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Unity within Diverse Multiplicity: masonry, method, and analogy in Byzantine architecture

Outram Khalili, Iliona (2023) Unity within Diverse Multiplicity: masonry, method, and analogy in Byzantine architecture. Doctor of Philosophy (PhD) thesis, University of Kent, n/a. (doi:10.22024/UniKent/01.02.101165) (Access to this publication is currently restricted. You may be able to access a copy if URLs are provided) (KAR id:101165)

Language: English

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Architecture is a mute medium. It presents neither pictures nor words. Its power is as a medium in which the whole human body is immersed. We spend almost all our time in buildings, yet in everyday life we are usually unconscious of its continuous communication through its forms and materials.

This research proposes that load-bearing masonry architecture offers an experience of theology to its builders and visitors. Yet how can one prove this

if historical mason-builders never wrote this down? How can one show that building could be a theological medium with a contemplation as potent as any rosary and a mystagogy as valid as any pilgrimage, in harmony with the natu- ral world, and a journey to divine unity? This thesis focuses on the masonry church of Hagia Sophia, Thessaloniki by comparing the three categories of ritual, iconography, and masonry architecture. It is a unique example of a Byz- antine cross-domed church, since it still retains its essential iconography, and in it the early Christian liturgies continue to be celebrated.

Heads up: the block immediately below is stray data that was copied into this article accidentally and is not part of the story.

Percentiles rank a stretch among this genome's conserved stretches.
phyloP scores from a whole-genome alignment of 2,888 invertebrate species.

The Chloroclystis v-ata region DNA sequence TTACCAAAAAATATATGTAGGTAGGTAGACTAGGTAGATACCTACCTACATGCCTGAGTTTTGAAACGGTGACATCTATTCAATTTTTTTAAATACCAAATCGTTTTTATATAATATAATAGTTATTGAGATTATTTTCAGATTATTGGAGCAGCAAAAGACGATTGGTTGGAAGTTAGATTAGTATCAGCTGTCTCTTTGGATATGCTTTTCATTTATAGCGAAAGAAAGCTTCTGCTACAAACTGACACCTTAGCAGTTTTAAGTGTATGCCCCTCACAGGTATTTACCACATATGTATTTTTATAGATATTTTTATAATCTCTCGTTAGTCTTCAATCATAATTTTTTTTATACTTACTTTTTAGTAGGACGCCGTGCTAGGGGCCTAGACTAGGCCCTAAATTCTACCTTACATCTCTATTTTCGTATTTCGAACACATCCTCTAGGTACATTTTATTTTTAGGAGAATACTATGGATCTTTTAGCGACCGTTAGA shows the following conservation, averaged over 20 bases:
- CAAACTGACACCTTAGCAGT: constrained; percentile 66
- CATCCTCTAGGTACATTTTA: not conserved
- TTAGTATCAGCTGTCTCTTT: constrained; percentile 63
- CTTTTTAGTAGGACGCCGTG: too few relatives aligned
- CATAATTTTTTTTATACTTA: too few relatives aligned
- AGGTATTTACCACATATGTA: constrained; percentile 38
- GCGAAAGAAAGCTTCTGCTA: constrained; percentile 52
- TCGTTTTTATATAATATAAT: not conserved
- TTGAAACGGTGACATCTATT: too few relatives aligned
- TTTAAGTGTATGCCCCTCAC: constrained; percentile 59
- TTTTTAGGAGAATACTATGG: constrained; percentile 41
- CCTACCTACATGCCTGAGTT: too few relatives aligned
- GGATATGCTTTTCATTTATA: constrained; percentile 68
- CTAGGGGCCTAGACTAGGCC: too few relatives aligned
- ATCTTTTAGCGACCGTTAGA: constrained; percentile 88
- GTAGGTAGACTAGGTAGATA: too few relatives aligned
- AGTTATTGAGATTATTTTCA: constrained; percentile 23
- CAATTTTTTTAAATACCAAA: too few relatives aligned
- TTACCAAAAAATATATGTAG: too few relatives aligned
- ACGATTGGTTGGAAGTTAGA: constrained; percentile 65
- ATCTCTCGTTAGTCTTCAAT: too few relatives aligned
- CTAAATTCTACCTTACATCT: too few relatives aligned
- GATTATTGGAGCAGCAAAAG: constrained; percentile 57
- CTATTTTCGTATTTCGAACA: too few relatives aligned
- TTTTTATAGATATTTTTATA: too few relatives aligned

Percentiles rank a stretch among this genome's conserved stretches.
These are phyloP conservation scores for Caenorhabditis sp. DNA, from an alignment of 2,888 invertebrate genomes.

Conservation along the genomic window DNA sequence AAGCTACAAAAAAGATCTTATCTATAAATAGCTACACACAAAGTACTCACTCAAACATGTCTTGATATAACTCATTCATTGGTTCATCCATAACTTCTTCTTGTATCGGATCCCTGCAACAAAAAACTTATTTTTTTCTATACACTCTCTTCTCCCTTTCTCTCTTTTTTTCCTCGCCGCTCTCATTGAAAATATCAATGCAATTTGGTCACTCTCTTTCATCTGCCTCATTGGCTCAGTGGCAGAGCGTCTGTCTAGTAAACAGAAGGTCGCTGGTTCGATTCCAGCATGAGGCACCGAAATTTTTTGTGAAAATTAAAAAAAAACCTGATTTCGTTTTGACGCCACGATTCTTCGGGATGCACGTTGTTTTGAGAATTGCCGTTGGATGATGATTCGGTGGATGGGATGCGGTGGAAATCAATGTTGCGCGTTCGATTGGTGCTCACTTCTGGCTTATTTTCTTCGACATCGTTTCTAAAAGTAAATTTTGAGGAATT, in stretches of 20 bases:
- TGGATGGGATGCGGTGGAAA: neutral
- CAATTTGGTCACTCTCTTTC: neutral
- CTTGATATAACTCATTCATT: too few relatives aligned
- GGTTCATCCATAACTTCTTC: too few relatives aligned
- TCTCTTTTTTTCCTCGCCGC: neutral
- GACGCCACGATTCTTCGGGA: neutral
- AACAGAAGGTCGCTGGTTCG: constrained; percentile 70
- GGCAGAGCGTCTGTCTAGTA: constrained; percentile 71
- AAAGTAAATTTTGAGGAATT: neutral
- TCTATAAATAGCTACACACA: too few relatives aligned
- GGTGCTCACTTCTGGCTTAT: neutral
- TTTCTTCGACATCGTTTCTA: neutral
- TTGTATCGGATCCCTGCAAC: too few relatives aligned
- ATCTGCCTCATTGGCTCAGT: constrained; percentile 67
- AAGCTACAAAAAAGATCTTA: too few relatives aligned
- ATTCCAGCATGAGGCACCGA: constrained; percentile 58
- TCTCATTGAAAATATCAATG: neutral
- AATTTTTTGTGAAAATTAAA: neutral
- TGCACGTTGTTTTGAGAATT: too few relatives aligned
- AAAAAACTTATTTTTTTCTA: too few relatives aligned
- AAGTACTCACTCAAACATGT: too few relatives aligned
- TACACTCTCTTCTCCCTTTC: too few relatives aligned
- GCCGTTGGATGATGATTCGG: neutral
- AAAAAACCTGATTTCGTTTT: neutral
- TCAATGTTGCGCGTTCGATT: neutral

Primary theological texts from Dionysios the (pseudo) Areopagite to Maxi- mos the Confessor, as well as 6th century literary ekphraseis (eulogies) to other Hagia Sophias, guide this work of comparison and translation. In methodology, two modern philosophers are referenced, Michel Foucault and Gaston Ba- chelard, to illustrate aspects of the above theologians's work for the contempo- rary reader.

This thesis translates between these three categories using theoria (theory) and mystagogia, (mystagogy) seeking to infer a masons' guided (mystagogic) method, whereby an intangible, timeless metaphysics could be communicated by the material architecture. This exercise in translation from one medium of expression to another, and from one category of knowledge to another, begins to uncover a language of architectural theory that harmonizes a sense of 'unity within diverse multiplicity' with the material environment. The methodology puts the focus on hands-on experience which could be transferrable to modern masonry and even sustainable technologies, as healing for the individual and the community.

Item Type: Thesis (Doctor of Philosophy (PhD))
Thesis advisor: Fontana-Giusti, Gordana
Thesis advisor: Carrette, Jeremy
DOI/Identification number: 10.22024/UniKent/01.02.101165
Uncontrolled keywords: architecture; ontology; poetics; Byzantine; masonry construction; mystagogy; analogy; theology; Hagia Sophia; spiritual practice; anagogy; iconography; ekphrasis; cathedral; Sougitha;
Subjects: B Philosophy. Psychology. Religion > BL Religion
N Visual Arts > NA Architecture
Divisions: Divisions > Division of Arts and Humanities > Kent School of Architecture and Planning
SWORD Depositor: System Moodle
Depositing User: System Moodle
Date Deposited: 05 May 2023 08:10 UTC
Last Modified: 09 May 2023 15:12 UTC
Resource URI: (The current URI for this page, for reference purposes)

University of Kent Author Information

Outram Khalili, Iliona.

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